The main question would be: why does the industry need EUV technology? Everyone migrates there, but the ordinary user doesn’t really understand what the benefits are. In short: costs, speed and scalability. Of the three, scalability is perhaps the most important as the costs and speed are not proportional and one will decrease and the other will increase, but if we have a bottleneck in scalability, the sector will not progress.
Time is intrinsically linked to speed, everyone wants to arrive sooner
The main advantage from a mechanical engineer and lithographic mask designer perspective is that EUV simply reduces the steps and number of patterns used in each engraving.
This in itself is a key benefit, but if we also add a smaller wavelength in nanometers, we will have smaller and oddly better etched transistors to achieve more laser and scanner precision.
Because of this, TSMC, Samsung, and Intel are fighting to get ASML scanners, especially Korean, as it intends (and apparently succeeds) in including the technology in their. NAND flash for obvious reasons.
But since EUV is still a technology which is far from mature and extremely expensive, how to marry the fact that EUV is used when everything is so expensive around it? This is why all manufacturers will eventually switch to this technique …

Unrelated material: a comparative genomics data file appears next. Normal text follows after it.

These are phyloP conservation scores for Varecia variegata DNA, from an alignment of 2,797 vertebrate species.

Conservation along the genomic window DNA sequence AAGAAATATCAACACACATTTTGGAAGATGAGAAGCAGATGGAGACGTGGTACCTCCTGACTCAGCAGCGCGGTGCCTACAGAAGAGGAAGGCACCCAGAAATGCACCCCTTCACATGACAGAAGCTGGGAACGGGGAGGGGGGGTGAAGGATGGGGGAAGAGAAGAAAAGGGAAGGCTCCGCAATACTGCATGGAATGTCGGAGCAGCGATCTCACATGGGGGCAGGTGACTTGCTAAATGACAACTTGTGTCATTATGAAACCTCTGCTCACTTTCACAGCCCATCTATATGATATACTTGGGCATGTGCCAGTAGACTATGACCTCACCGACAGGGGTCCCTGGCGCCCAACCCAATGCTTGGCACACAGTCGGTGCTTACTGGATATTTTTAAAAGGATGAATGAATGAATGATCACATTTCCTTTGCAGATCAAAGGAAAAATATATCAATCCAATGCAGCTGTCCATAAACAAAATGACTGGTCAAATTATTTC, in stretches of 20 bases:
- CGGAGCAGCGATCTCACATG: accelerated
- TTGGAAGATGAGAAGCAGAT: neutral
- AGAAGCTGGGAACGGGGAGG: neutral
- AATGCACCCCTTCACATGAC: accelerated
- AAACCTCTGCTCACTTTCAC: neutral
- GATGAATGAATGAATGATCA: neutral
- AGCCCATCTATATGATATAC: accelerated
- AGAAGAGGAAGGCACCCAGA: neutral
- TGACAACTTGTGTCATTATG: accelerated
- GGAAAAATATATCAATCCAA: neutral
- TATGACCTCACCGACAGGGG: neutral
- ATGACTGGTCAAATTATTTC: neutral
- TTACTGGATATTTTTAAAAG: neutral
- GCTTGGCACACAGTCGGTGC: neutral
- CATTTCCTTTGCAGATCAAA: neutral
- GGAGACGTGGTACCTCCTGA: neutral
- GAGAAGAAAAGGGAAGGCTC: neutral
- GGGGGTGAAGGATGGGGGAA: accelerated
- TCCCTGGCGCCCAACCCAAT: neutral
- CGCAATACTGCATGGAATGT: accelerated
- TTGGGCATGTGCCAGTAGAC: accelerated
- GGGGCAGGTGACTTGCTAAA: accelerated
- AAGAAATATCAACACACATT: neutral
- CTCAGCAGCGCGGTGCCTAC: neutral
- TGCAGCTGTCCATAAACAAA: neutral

The nature of NAND Flash allows EUV to be applied to your silicon
There are three determining factors in understanding why the industry will end up in EUVs like CPUs and GPUs. The first concerns the structure of the cells, as very regular patterns are used to create them, which implies a constant repetition of them.
The second factor is the volume involved in bringing NAND Flash to market. Since this is just a design, investing in it pays off if you don’t stop producing wafers later, and even updating the skins pays off because you improve performance and that. is still fine.
Finally, redundancy in the design allows for a higher failure rate, allowing you to make wafers and chips much more cost effective, improving the end price and being able to be competitive. If we add to that the fact that higher speeds and higher density could be achieved in these chips … we can understand why despite the huge amount of money that a scanner involves, Samsung threw itself in the door. head first in these chips.
Aren’t masks a problem for DRAM as well as CPU and GPU?
They are, for all equally, the so-called Empty space EUV masks remain a problem due to their own construction and materials. A mask consists of a light area and another dark area, where the boundaries between the two are very sharp.
The bright area is a reflector, a very thin layer 40 to 50 nanometers below the surface. The purpose of this layer is to create a reflection so that the wafer is blank at this point, so when reflecting light, an absorber is needed to acquire that light and not let it move through mirrors and c is the main problem.
If the lens and mask are not perfect enough, we will get a blurry image on the wafer and therefore the transistors will not record well. So to improve that, we use electron beams and the so-called film, a very thin layer on top of the mask which protects it from dust and any imperfections, so that the engraving is more perfect.
The use of electron beams improves precision, the film worsens it, but compensates by protecting the mask. So, the NAND Flash industry will gradually switch to EUV until in a few years all the chips are made with this currently expensive technology, so we should see very significant returns in a few years.